For years, I had only seen the American version with the Raymond Burr scenes added, which was called GODZILLA- KING OF THE MONSTERS (1956) but even this version is superior to the films which followed it, although the original Japanese version is preferable to the Raymond Burr one.

Anyway, in this first appearance, Godzilla is terribly frightening. I first saw this film on TV when I was probably about 10 years old, and it gave me nightmares for weeks afterwards. I’d hear his thunderous footsteps, his unique roar, and I’d see that massive shape with the jagged teeth looking down upon me.

Scary!

Although Toho primarily used man-in-suit special effects for their Godzilla movies, in this first appearance that’s a puppet being used, and a mighty frightening puppet at that.

While I certainly enjoy the Godzilla movies which were to follow, the ones that turned Godzilla into a sort of superhero fighting all the “bad” monsters to save the Earth, and in fact I actually prefer some of those films, I can’t deny that the one and only true Godzilla horror movie is the first one. It’s terribly scary.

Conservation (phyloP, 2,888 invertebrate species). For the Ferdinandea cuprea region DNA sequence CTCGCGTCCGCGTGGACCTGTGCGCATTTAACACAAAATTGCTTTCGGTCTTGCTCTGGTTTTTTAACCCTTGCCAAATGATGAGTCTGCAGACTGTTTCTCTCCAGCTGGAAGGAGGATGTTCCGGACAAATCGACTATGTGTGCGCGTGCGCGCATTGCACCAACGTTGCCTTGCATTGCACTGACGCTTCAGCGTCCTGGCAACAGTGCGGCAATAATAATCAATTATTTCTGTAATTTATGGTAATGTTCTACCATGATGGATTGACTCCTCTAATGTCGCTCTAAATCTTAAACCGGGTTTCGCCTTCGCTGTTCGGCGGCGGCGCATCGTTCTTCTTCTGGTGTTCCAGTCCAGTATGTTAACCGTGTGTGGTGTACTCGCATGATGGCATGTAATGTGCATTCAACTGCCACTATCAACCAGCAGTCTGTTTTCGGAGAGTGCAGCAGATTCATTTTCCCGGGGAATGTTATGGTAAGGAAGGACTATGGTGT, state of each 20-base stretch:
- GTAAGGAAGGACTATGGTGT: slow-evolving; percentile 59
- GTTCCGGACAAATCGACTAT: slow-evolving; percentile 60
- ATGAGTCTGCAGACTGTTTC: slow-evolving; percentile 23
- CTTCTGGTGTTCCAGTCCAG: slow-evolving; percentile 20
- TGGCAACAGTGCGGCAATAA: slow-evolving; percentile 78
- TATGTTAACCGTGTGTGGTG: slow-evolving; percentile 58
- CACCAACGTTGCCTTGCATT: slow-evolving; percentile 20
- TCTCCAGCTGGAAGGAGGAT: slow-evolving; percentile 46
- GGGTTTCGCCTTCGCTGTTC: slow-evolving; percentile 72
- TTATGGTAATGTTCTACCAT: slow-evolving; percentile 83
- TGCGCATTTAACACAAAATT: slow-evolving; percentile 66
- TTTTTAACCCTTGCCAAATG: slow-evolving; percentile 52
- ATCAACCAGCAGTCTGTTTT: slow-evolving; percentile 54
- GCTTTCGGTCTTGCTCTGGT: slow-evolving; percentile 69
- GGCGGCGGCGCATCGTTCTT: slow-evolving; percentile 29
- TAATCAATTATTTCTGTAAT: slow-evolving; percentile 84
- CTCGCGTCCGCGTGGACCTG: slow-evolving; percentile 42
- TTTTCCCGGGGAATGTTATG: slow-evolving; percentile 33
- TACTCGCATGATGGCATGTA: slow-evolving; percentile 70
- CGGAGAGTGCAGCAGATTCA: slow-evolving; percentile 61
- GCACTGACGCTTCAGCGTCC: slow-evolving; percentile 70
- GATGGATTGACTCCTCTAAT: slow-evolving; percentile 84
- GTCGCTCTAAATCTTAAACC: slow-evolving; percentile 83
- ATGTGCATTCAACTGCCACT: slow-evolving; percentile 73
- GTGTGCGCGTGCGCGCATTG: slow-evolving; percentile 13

And Godzilla’s rampage and destruction of Tokyo remains one of the most memorable scenes in any giant monster movie.

The recent GODZILLA: KING OF THE MONSTERS (2019) while an okay film pales in comparison to this cinematic classic.

Wanna have a nightmare? Watch GODZILLA (1954). Or maybe just stare long and hard at the photo above.

Either way, you might be in for a restless night.

—Michael

GODZILLA: KING OF THE MONSTERS (2019) – Mixed Bag of A-List Actors and Mediocre Giant Monster Battles

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GODZILLA: KING OF THE MONSTERS (2019), the latest American made Godzilla film and sequel to Warner Bros.’ GODZILLA (2014), is a well-acted action-filled monster movie that somehow in spite of these strengths is sadly underwhelming.